Sunday, September 20, 2020

Division by 0

[Once again, I have written something for my class that I think will be valuable for others.]

Big question: What are the values of LaTeX: \frac{3}{0}, LaTeX: \frac{0}{3}, and LaTeX: \frac{0}{0}?


We want to be able to look at each of these fractions, know what it equals, and understand why. This becomes vital in calculus. [Note: Many students have trouble with this. It may be because elementary teachers are often uncomfortable with division, and teach it by memorization, instead of as something deep to understand. Or it may be that this is deep, and our brains need more time to really make sense of it.]


To help ourselves understand this, we tie it to something simpler that we understand better. Division is the inverse of multiplication (ie they undo each other). So it will help to explore how the two operations are connected.

We start with a very concrete and simple problem: LaTeX: \frac{6}{3}=2

[Note: One notational problem with division is that it's written in different ways that place the numbers in opposite orders. LaTeX: \frac{6}{3}=6\div3, but these are also equal to. When I was young, I had trouble keeping track of which was which, so I would write down an easy problem, like this one, to help me remember.]

Now we consider the multiplication problem that goes with this division problem: LaTeX: \frac{6}{3}=2\Longleftrightarrow3\cdot2=6, and we can say that 6 divided by 3 is 2 because LaTeX: 3\cdot2=6.


Let's use T for top, B for bottom, and A for answer, and rewrite this equivalence of a division problem and its associated multiplication problem, in a way that will always be true: LaTeX: \frac{T}{B}=A\Longleftrightarrow B\cdot A=T

In the fraction (or division), we have top over bottom gives answer, and that gives us a multiplication problem where the original bottom times the answer from the division gives us the original top.  [Note: I am purposely avoiding the proper terms: numerator or dividend, denominator or divisor, and quotient (for the answer). For anyone who gets those terms mixed up, it's easier just to focus on position for the moment.]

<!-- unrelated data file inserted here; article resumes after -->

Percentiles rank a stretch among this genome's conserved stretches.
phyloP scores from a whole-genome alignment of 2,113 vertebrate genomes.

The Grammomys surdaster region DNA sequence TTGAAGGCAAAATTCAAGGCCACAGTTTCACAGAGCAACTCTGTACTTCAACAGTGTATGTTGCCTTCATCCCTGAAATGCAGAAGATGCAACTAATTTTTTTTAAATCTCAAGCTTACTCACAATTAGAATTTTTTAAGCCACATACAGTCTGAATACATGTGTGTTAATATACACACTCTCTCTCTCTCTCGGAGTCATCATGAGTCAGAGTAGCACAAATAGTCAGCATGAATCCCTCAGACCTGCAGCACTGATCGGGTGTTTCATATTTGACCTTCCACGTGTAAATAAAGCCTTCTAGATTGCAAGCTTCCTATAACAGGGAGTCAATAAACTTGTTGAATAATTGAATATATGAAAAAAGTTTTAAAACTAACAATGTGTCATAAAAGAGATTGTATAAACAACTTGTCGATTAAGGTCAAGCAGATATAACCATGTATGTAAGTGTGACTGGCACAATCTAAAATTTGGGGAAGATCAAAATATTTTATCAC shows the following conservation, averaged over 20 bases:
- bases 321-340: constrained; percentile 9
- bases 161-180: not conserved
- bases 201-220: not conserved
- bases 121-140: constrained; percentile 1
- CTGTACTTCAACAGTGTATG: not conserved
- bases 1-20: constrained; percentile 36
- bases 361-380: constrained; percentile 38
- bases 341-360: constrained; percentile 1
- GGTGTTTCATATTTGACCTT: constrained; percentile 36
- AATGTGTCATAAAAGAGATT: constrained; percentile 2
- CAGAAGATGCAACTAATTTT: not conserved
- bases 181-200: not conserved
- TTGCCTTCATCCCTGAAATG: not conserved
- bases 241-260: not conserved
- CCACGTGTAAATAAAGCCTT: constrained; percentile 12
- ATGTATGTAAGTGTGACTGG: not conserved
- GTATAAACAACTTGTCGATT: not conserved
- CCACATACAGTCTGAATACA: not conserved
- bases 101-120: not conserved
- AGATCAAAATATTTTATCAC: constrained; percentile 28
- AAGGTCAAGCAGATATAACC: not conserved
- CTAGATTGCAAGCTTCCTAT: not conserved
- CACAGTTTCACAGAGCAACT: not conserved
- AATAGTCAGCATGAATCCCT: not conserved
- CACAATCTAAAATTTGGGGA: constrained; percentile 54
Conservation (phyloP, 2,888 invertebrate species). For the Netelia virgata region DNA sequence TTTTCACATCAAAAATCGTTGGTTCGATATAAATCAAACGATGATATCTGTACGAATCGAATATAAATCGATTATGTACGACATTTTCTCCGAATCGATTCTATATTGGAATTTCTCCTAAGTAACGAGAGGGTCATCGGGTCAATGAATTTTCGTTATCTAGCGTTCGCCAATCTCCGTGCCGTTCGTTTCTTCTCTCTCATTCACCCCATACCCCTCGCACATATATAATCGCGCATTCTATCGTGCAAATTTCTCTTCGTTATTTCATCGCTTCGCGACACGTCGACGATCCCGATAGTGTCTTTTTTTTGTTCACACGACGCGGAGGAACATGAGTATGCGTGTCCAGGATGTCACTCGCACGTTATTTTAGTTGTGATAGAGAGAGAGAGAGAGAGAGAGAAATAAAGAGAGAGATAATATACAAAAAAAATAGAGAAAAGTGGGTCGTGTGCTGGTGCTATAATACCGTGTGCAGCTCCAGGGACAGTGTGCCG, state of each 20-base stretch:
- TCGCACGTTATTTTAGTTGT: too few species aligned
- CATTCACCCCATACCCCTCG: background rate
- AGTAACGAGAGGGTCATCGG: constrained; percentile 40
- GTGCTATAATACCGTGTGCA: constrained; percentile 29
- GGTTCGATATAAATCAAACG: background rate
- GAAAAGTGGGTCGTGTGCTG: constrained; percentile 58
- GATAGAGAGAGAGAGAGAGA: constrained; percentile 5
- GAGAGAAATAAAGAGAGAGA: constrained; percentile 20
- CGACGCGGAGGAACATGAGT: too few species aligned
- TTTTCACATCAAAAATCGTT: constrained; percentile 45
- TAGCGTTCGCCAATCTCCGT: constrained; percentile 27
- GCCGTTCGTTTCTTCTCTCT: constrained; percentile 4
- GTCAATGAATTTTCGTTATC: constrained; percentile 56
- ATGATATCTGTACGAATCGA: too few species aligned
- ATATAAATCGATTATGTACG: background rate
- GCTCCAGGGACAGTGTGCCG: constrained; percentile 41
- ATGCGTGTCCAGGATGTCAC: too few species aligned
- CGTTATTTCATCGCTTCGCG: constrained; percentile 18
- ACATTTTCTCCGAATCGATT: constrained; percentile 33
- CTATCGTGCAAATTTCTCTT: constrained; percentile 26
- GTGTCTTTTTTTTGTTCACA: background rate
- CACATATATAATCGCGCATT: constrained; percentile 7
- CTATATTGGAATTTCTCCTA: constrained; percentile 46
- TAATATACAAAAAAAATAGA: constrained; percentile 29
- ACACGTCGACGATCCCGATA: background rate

Now we are ready to consider each of the three original questions, using this correspondence.

1. Let's think about the multiplication associated with LaTeX: \frac{3}{0}:

LaTeX: \frac{3}{0}=A\Longleftrightarrow0\cdot A=3

So what do we multiply 0 by to get 3? Hmm. It seems that nothing works. There is no number that can multiply with 0 and give us 3. So the division problem (or fraction) has no solution, and we say that LaTeX: \frac{3}{0} is undefined.  This is why we say "division by 0 is undefined".


2. LaTeX: \frac{0}{3}=A\Longleftrightarrow3\cdot A=0. Ahh, this one is easier. LaTeX: 3\cdot0=0 so the answer is 0.


3. LaTeX: \frac{0}{0}=A\Longleftrightarrow0\cdot A=0. Hmm, this time A could be any number, and the multiplication would be correct. This is still division by 0, so it is still undefined, but it is very different from the first case. We call it indeterminate. We can see why by looking at a rational function example.

Example: LaTeX: y=\frac{\left(x-1\right)\left(x-2\right)}{\left(x+2\right)\left(x-2\right)}

When x= -2 or 2, this function will be undefined (because we have division by 0). But the function's behavior for x values very close to -2 is very different from its behavior for x values very close to 2.

LaTeX: x=-2 is a vertical asymptote for the graph. This means that as x approaches -2, the y values approach LaTeX: \pm\infty. (This can be written "as LaTeX: x\longrightarrow-2,\:y\longrightarrow\pm\infty".) You can verify this by trying these x values: -2.1, -1.9, -2.01, -1.99,... (You can also use desmos to view the function.)

What happens near LaTeX: x=2? We see that the y value does not depend on the factor LaTeX: \left(x-2\right), because it cancels. So, as long as LaTeX: x\ne2, LaTeX: y=\frac{\left(x-1\right)}{\left(x+2\right)}. At LaTeX: x=2, this would equal 1/4. The function is not defined here, but now we can see that as LaTeX: x\longrightarrow2,\:y\longrightarrow\frac{1}{4}.

So why was LaTeX: \frac{0}{0} called indeterminate? Because the value associated with it in a particular function is determined by other parts of the function. Although LaTeX: \frac{0}{0} is undefined, we saw that, in this particular function the value of the function got close to 1/4 as the x value got close to 2, which is the number that would give us LaTeX: \frac{0}{0}. This concept goes with the concept of limits, one of the 3 major topics in calculus.



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